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Putting women at the heart of an Arms Trade Treaty

Jasmin Galace is from the Centre for Peace Education in the Philippines. Last July, her campaigning was fundamental to ensuring that the prevention of Gender Based Violence was included in the first draft of an Arms Trade Treaty. With the final version due to be agreed later this month, Jasmin marks International Women’s Day by explaining how she got involved in the campaign for this Treaty, and why including gender language in the text is vital to its success. Join Jasmin in campaigning for an Arms Trade Treaty

Years ago, when I first heard of an Arms Trade Treaty, I was part of a small team conducting what we called ‘people’s consultations’. We were going to different communities across the Philippines, places actually affected by armed conflict, by armed violence, by gun proliferation. We wanted to see what the people who confronted this destruction daily would want included in a Treaty to control the arms trade. As a peace educator I was aware of the impact of armed violence on people’s lives. But this was when I heard the fear. And I knew I had to do something. 

As the consultations went on, my resolve to campaign for this Arms Trade Treaty grew ever stronger.

We were told of the huge number of incidents of gun violence, and heard loud and clear the desire of the people that something would be done about it. This was especially significant in a country where political dynasties are many and strong, and these dynasties have private armies;  armies emboldened by the fact that they have an arsenal of weapons. 

I know people who have died because of gun violence – students, colleagues, friends. Childhood friends. They or their loved ones have perished because of arms proliferation or gun violence. As it continued I told myself, Something has to be done. And the Arms Trade Treaty is a concrete solution. It’s not a panacea that will solve everything, but it is a huge step in the right direction. 

Much like many people involved in this campaign, there are certain things I want to see included in the Treaty. For me, it must include specific language preventing the transfer of arms where there is significant risk that they will be used to commit sexual or Gender Based Violence. And women must be involved in the process.

Why Gender Based Violence? 

Men and women are differently affected by armed violence. Women are particularly affected by sexual violence, especially in situations of armed conflict. That, for me, is why sexual violence has to be there in the Treaty text - to protect women from sexual and gender based violence.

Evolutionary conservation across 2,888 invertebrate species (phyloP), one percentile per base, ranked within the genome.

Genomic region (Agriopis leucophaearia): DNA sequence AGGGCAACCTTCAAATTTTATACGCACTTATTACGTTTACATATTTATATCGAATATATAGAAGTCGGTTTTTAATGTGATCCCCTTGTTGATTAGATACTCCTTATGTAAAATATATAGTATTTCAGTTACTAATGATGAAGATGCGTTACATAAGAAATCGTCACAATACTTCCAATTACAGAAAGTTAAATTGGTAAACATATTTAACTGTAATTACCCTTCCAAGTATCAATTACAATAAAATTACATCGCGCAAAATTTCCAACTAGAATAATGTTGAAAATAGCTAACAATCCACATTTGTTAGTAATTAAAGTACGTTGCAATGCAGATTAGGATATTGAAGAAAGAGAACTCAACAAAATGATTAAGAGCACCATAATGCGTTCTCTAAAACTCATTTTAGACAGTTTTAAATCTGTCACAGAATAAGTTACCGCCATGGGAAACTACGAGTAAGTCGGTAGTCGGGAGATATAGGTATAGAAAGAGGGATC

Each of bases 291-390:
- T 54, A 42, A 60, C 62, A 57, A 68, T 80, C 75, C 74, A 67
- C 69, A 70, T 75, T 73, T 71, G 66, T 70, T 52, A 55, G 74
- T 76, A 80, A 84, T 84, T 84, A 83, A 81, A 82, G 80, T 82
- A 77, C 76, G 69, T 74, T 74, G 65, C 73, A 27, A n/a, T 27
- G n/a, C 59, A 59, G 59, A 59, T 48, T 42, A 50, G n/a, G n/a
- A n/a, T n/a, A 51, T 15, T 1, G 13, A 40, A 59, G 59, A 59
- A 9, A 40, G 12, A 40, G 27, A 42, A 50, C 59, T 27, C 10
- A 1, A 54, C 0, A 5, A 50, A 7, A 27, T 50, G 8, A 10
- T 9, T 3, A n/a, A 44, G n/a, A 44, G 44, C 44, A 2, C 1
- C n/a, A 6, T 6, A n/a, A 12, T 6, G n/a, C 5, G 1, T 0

But it’s not only women who are affected in conflict situations. Men are also violated, they are also victims of violence, so they have to be included. You cannot just give protection to women; that’s very limited. It has to be Gender Based Violence because gender is socially constructed.

Why women? 

For a long time, the ascent of peace has been decided by men. But is peace here in our hands? Not yet. So I also want the gender language there in the Treaty because the world needs women to participate in the implementation of this Treaty. 

We make up 51% of the global population but we are not heard in terms of peace making. My hope is that the Arms Trade Treaty says something about women’s meaningful participation in its implementation, because the voice of women has to be heard. This is what I am fighting for.

A plea from me to you

I earn nothing from my involvement in this campaign. My involvement is a choice of the heart. I am driven by the fact that by being part of this campaign we’ll be able to save lives. So, please lobby your government as I am lobbying mine. Urge the UK to close the loopholes in the existing text. Ensure that gender language is included in the Treaty. Do whatever you can to ensure we get this Treaty and together start on the road to a more peaceful world. 

About Amnesty UK Blogs
Our blogs are written by Amnesty International staff, volunteers and other interested individuals, to encourage debate around human rights issues. They do not necessarily represent the views of Amnesty International.
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